The big exception to all this, was one highlight that was very much planned: Victoria Falls. The rainy season is just ending, and the massive waterfall is at it's highest flow. There are three main paths in the national park. One is impassable at this time of year-- it's right across the top of the falls to an island. The next is a far-off trail with strategic viewpoints for photography. The third is right in front of the falls, across the rocks, and one long bridge. On the photographers one, you get sprayed with a lot of mist. Guess what happens in the close one.

I put my camera in two ziploc bags in my pocket, and my money and passport in another ziploc bag. Then I went in for some walking glory of water and wind. It wasn't a shower, it was a pounding. As I walked, across the green cliffs surrounded by white mist with the falls as a backdrop, a full circle halo of rainbow stayed around my feet for as long as the sun shone, moving with me as I walked, ran, skidded, and slid in the water I could breathe. Watching the water flying into an invisible whiteness, you start to get an idea what the sirens sounded like when Odysseus had himself tied to his boat. Very few things that deadly are that beautiful. 1.5 million liters per second go over that cliff around now onto some very sharp rocks. So you just lash your mind to the mast, and walk through the water and rainbows.

I think I'll miss this.

Check out this entry's Photos.


  1. Victoria Falls is one of my favorite places! I'm so glad you enjoyed it.
    I was wondering--how do you upload photos from your camera to the blog as you go? Do you have a connector cord to use in internet cafes, or do you always use your personal laptop?

  2. Victoria is a dangerous beauty.

  3. I love the Malawi delegation anecdote. Also, I actually think a lot of things that deadly are beautiful (orcas? mountain cliffs?) - that's part of what makes them so deadly, of course.

  4. Malawi delegation comment: very aikido: blend and re-direct.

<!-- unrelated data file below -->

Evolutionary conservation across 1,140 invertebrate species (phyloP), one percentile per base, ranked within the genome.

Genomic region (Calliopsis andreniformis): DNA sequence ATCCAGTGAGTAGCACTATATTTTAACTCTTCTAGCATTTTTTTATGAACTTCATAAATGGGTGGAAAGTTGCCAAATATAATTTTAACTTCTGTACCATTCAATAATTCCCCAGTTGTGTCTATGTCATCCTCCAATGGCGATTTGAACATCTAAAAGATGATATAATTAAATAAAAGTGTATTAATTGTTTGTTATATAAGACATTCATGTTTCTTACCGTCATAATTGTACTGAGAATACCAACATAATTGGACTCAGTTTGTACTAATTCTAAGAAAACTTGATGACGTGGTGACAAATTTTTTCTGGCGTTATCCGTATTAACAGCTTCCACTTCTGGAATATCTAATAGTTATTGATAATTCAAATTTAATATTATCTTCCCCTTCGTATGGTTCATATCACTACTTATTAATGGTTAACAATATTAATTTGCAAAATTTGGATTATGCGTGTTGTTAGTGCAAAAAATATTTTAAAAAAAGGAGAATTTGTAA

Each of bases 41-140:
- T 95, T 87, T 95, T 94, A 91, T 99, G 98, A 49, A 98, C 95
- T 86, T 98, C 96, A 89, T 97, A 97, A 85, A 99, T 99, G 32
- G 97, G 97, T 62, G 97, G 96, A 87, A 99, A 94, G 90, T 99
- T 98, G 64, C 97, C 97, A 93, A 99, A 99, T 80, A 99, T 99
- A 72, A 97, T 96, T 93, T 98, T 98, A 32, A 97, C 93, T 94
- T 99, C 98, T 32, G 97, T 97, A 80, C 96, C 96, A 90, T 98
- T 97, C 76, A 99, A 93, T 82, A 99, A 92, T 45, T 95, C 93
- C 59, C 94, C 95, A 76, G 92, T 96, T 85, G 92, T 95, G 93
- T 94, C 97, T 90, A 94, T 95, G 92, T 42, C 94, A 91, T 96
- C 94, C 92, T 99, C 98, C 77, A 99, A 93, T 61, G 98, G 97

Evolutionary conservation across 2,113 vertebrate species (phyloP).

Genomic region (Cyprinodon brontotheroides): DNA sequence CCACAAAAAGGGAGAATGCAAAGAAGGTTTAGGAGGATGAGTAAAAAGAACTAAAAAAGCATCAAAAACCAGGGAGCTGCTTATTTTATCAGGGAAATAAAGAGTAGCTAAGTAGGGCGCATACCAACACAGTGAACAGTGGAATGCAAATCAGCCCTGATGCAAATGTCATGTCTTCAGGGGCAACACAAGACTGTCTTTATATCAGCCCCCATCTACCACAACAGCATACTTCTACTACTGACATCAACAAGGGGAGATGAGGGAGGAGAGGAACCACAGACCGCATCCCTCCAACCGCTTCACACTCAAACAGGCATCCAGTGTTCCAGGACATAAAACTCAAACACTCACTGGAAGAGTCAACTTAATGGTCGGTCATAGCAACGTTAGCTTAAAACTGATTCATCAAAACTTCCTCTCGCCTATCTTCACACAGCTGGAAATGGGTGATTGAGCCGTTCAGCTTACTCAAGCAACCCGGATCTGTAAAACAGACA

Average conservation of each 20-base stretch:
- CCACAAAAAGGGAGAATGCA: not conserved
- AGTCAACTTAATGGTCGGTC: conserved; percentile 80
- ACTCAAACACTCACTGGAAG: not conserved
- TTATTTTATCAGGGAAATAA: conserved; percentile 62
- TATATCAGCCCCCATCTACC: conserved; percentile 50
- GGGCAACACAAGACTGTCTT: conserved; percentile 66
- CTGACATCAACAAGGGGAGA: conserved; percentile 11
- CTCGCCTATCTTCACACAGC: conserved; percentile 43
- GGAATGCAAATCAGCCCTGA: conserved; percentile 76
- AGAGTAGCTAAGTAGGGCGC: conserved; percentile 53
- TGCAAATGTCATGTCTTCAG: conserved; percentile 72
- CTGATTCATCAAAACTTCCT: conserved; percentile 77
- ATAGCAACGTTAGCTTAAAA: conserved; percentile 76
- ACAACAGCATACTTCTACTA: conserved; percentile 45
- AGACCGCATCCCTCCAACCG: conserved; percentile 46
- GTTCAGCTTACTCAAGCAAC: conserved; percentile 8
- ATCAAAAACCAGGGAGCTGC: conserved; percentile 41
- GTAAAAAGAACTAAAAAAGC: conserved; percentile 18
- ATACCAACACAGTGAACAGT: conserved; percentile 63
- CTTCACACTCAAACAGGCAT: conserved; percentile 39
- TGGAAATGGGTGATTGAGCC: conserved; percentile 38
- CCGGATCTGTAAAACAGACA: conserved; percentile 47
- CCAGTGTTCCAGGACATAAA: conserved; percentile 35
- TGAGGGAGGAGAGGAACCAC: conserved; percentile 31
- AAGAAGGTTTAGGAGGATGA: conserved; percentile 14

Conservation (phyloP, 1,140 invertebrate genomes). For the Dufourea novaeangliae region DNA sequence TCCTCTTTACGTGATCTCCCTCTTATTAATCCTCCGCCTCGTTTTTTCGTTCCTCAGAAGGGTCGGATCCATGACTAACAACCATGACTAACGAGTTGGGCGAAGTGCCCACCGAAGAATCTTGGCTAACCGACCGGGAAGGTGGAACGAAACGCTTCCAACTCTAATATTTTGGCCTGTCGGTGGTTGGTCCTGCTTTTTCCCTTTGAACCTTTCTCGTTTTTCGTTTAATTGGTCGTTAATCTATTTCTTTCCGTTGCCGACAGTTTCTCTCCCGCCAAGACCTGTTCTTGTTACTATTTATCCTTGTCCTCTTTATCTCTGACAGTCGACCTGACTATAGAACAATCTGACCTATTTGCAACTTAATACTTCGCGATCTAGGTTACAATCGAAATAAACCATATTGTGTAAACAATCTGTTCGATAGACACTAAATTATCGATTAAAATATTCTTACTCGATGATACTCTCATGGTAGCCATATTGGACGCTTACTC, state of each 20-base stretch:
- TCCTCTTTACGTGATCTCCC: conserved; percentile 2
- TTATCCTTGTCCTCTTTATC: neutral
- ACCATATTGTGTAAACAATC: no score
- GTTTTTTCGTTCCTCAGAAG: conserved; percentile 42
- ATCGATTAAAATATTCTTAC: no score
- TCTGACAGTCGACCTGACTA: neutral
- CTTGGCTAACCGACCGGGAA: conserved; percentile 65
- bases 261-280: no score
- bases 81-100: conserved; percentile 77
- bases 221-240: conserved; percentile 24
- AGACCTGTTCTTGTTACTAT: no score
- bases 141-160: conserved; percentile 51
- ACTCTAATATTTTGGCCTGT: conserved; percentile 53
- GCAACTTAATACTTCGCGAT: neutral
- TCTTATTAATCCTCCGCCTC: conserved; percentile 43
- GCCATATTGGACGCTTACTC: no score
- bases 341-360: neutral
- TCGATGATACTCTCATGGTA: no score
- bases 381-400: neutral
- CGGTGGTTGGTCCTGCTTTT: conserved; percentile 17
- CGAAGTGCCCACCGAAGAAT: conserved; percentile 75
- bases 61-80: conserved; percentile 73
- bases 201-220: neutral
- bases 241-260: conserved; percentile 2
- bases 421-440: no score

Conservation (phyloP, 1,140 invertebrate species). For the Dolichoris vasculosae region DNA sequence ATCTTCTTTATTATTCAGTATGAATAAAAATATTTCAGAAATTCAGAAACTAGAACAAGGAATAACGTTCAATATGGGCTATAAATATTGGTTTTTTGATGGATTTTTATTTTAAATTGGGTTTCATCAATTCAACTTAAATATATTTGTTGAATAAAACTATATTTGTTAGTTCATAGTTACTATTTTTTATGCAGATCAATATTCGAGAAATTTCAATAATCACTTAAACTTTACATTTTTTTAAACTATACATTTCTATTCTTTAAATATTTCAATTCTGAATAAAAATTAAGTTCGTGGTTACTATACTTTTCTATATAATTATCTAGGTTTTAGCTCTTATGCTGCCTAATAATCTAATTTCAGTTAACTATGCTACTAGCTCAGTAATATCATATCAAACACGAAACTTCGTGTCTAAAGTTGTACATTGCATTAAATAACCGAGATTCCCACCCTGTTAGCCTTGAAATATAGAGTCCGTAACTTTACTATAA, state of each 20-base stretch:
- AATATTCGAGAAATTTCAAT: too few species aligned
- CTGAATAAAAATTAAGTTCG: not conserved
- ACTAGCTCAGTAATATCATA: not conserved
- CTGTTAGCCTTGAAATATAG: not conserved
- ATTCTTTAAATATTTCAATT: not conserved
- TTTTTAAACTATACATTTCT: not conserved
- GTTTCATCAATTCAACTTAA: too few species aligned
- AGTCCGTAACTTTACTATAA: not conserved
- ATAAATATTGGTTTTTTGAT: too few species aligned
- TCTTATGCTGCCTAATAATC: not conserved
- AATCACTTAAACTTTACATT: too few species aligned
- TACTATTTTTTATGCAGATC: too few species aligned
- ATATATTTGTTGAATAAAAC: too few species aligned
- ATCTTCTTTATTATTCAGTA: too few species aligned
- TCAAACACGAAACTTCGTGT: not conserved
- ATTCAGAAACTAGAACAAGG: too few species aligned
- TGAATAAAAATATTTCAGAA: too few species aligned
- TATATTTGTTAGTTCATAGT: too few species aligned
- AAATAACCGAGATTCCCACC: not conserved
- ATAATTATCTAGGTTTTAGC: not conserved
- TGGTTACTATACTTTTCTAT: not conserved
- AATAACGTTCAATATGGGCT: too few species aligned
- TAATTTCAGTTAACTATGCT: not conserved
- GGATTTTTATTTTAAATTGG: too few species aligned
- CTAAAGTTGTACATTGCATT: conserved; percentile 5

And, on the serendipity front: I was interpreting a linguistics meeting yesterday where they talked about Nguni languages!

  5. Ha HA! A computer I can reply to coments from! Wow it's been, what five countries since I could do this? Let's have it:

    Claire: Usually I use the SD slot in my netbook, pick a few, write captions in picasa, and then upload. Before that netbook and most recently, I'd use a USB cable on a net cafe's machine to transfer my photos onto a backup thumb drive. Then from there I pick a few, upload, and write captions in picasa web albums.

    Emily- yeah, but maybe not as dangerous as I make it out to be. Though hippos and elephants are known to go over regularly when swept away by the current.

    Count C- Yeah. I feel like there are some very old poems about that point...

    Catherine- Hmm. "The aikido of diplomacy." I smell a self-help book in the making.

  6. Picasa won't send these photos through (she complained). Doesn't work on two computers here. I've tried 4 times now, even left it "waiting for Picasa" for about an hour and nothing. Is it only at our end?? Long to see the photos. : )

  7. Catherine,
    I had same problem with Picasa not showing the pics on this particular blog entry. There is another way. Go to the side bar with all the pictures for Africa and the Middle East, click on that, select the "all" on the thumbnails and scroll down to the ones you haven't seen yet....Julia aka Anonymom.

  8. Photos and links fixed, thanks for letting me know. Also uploaded a few of vic falls that didn't make it the first time. Enjoy!

  9. Oh yes, the Drumbeats of Africa calling, been too long since my last visit to VIc Falls, Blantyre and Namibia. Lekker Trek Ou Maatjie ;-)

  10. Enjoyed reading this story. Your blog is inspiring.